But there are no death camps, emaciated bodies or mass graves in this room. At first glance, Gallery One may seem like a well-decorated entranceway into the other galleries. There are only smiling faces here. But to me this is the most haunting room in the museum. Because the man smoking the pipe looks like my grandfather. The family in the park looks like my family. The little girl in the white snowsuit looks like me.
This room represents the before, and in this country I don’t believe 6 million people could be murdered. I don’t want to. Then I realize that the people on the wall next to me sunbathing by the pool probably thought the same thing: This could never happen here. And then it did.
The reality is that the things that led up to the Holocaust—indifference, bullying, apathy, intolerance, conformity—can be found at the nearest high school. And if hatred spread through printed pages then, how quickly could it spread now, with the click of a mouse or a Facebook account?
“My husband goes to schools and his eyes light up and he believes that after he has spoken to the kids they’ll change, but he is not the only influence,” says Gewirtzman. “He believes if you can make them hate you can make them love. I have my doubts. I think it is easier to make them hate.”
A visitor passing says under his breath, “A person can get real mad walking through this place. Real mad.” The shocking thing is, Gewirtzman, who was brainwashed as a child and spent most of her young adulthood in displaced persons camps, isn’t.
“I have tremendous sympathy for any kid who gets brainwashed,” she says. “I hated Germans before I knew Germans. I know how the Nazi kids felt. The Hitler Youth were just kids, badly educated. They were not born with brown shirts.”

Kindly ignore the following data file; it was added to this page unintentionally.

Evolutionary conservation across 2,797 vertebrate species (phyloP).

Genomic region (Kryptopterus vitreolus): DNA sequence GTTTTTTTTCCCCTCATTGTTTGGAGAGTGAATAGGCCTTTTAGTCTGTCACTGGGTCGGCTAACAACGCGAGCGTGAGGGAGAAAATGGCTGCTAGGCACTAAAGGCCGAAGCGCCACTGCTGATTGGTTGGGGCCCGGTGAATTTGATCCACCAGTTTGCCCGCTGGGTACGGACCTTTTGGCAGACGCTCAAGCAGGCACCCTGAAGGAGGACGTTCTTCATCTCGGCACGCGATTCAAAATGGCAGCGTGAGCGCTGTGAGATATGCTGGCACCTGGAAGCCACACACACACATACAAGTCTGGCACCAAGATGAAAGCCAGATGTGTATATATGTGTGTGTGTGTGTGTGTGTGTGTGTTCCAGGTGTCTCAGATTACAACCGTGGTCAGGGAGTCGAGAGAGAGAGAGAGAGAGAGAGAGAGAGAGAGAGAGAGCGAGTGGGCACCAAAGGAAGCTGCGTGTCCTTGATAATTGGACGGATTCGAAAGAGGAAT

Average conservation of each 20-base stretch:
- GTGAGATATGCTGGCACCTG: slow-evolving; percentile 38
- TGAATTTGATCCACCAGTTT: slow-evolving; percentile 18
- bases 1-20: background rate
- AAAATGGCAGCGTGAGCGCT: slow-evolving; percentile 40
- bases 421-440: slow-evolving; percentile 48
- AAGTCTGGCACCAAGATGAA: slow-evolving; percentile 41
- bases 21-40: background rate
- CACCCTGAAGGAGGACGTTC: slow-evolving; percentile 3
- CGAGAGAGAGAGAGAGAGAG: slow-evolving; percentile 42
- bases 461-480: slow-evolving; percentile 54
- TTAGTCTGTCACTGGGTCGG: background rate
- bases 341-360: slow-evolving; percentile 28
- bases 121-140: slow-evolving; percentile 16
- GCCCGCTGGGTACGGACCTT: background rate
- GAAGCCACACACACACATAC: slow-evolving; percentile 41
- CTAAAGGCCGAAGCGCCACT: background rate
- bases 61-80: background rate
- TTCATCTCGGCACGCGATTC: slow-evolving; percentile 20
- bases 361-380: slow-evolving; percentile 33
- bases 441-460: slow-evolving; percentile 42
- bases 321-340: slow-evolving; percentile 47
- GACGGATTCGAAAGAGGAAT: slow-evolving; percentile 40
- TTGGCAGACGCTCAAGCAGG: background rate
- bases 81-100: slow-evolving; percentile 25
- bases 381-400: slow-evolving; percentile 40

Gewirtzman was in displaced persons (DP) camps from the age of 12 to 17. She came to the U.S. as a refugee, speaking six languages, got a job practically the same day she arrived, later went to college, built a successful pharmaceutical business with her husband, got her master’s in philosophy, created a DP exhibit she traveled with around the globe, interviewed other survivors for the Spielberg Foundation and had two children she refers to as “diamonds.” She says the most important thing she learned in the DP camps was not to hate, even the Nazis.
“The person who you hate doesn’t hurt, you hurt through hate,” she says. “You want revenge? Terrific. Do great things in life.”
And while textbooks can preserve the details of the Holocaust, the one thing, the most important thing, they can’t capture, is the experience and spirit of the survivors, a gift the world faces losing when there are no more first-hand accounts to be heard. It’s what the museum is trying so desperately to preserve.
“[My experience] stands between me and everything I do,” Gewirtzman adds. “It’s something that doesn’t go away. It’s not like I walk around depressed. I have fun. I’ve lived a good life. But it’s there. It’s there whenever I write something, whenever I do something, whenever I see a parallel. It’s even there when I see an Arab kid blow himself up. And I try to explain to my friends this child is a victim…a victim.”